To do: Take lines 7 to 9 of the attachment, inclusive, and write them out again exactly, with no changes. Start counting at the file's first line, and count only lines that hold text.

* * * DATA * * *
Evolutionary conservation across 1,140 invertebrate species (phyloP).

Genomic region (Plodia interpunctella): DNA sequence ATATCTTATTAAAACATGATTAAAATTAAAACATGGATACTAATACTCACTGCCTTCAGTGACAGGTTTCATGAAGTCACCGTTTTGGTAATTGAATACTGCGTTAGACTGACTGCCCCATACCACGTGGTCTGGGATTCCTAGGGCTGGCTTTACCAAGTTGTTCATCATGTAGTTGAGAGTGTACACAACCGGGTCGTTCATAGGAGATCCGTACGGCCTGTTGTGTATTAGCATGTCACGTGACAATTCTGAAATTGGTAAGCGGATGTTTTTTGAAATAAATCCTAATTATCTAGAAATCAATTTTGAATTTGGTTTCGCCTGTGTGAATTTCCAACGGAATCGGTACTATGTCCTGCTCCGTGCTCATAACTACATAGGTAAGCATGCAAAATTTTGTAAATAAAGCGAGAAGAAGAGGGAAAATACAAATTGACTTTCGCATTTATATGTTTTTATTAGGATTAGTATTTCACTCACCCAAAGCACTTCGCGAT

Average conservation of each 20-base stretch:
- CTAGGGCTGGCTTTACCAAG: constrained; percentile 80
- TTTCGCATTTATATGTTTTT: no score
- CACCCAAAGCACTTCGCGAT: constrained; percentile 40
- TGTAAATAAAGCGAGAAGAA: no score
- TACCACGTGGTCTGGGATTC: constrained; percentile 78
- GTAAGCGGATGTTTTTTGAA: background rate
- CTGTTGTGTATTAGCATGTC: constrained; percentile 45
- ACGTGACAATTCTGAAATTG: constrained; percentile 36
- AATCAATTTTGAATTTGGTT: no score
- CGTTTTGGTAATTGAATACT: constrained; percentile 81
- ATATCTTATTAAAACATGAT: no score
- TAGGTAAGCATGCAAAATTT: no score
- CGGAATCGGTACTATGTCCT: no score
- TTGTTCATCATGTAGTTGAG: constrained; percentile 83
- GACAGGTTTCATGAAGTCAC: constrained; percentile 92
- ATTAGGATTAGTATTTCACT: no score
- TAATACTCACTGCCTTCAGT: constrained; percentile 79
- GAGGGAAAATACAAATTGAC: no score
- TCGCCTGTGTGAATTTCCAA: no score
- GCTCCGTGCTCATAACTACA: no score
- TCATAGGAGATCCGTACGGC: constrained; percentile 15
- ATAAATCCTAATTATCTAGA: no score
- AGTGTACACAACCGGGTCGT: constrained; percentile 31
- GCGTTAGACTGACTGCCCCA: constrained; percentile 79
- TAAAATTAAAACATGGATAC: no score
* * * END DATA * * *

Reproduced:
- TGTAAATAAAGCGAGAAGAA: no score
- TACCACGTGGTCTGGGATTC: constrained; percentile 78
- GTAAGCGGATGTTTTTTGAA: background rate